Using the dry weight estimate of 4.2 grams equalling a teaspoon, one teaspoon of organic DRIED parsley would give you 575 mg of apigenin. Fresh parsley would just give you about 59 mg.

You can buy apigenin as a supplement. It’s very affordable, about 10 cents for a 50-mg capsule. But it’s far more economical to just use dried parsley, which has 575 mg. in a single teaspoon, for the same price.

There is also some apigenin in other plant products, including cilantro, celery, grapefruit, and chamomile tea. 


If you’re cooking with parsley as a strategy for optimizing your apigenin levels — don’t overcook it. Lower the heat, then add the parsley in the last minute or so of cooking, since apigenin is destroyed by heat.

For those looking for a beverage the provides lots of APIGENIN, one possibility would be making your own parsley tea. (Just steep parsley in hot water for a few minutes, then strain and drink). (Don’t use boiling water, though, or you’ll destroy the apigenin.)

Another option, if you don’t want to do your own juicing, is to buy a drink such as SUJA ORGANIC UBER GREENS JUICE. I don’t usually recommend or use bottled juices, but this one has a number of ingredients that are high in apigenin, including celery, grapefruit and parsley. (It’s also rich in other phytonutrients.)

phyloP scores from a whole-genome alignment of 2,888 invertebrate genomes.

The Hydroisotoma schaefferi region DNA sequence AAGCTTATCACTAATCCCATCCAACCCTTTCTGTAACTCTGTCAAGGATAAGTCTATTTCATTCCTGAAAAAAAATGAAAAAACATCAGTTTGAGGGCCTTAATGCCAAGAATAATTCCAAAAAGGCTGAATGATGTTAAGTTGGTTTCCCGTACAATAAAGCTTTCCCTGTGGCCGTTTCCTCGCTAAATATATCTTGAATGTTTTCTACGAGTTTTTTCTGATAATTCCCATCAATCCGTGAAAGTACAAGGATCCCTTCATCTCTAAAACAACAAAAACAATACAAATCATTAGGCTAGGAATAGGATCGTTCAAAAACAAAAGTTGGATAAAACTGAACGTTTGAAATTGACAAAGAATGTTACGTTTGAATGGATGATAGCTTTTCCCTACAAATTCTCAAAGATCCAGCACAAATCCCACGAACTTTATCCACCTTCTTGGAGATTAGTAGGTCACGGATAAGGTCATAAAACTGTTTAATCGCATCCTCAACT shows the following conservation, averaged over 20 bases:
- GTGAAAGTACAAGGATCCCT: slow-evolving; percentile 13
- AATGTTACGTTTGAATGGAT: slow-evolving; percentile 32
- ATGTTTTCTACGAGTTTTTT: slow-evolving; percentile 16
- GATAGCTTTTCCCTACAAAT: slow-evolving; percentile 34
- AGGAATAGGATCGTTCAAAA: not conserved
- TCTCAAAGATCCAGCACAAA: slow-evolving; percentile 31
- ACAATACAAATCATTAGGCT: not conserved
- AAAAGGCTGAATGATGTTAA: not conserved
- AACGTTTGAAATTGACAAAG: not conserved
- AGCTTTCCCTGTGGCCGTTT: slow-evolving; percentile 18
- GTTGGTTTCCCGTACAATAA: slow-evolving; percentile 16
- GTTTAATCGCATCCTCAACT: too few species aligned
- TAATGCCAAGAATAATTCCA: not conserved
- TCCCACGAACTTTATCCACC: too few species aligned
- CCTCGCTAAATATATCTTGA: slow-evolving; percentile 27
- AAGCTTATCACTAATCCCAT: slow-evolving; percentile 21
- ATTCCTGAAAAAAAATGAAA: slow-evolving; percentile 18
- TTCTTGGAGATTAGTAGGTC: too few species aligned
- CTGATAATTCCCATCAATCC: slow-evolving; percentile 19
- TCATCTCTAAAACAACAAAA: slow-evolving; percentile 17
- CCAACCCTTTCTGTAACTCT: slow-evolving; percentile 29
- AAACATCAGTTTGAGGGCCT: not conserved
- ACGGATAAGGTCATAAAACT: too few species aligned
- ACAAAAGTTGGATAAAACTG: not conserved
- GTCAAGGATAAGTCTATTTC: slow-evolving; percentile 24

It tastes… intense. About like you’d expect, with all that raw chard and kale and spinach in it.

To increase the apigenin levels, I’ve also been adding a tablespoon of parsley to each bottle before drinking it. I also add in a little Redmond Real Salt to make it more palatable (and increase the healthy mineral content).

  • One drawback is that kale, in its raw form, is goitrogenic, and can be damaging to the thyroid. So you wouldn’t want to live on it. But having a glass of greens juice now and then is an easy way of adding a bunch of phytonutrients to the diet, for those who are not trying to stick to carnivore diets.
  • The full list of ingredients (from Suja’s website) is: Organic Cucumber Juice, Organic Celery Juice, Organic Grapefruit Juice, Organic Green Chard Juice, Organic Green Leaf Lettuce Juice, Organic Lemon Juice, Organic Kale Juice, Organic Spinach Juice, Organic Parsley Juice, Organic Tea (Purified Water, Organic Peppermint Tea Leaf, Organic Spearmint Tea Leaf).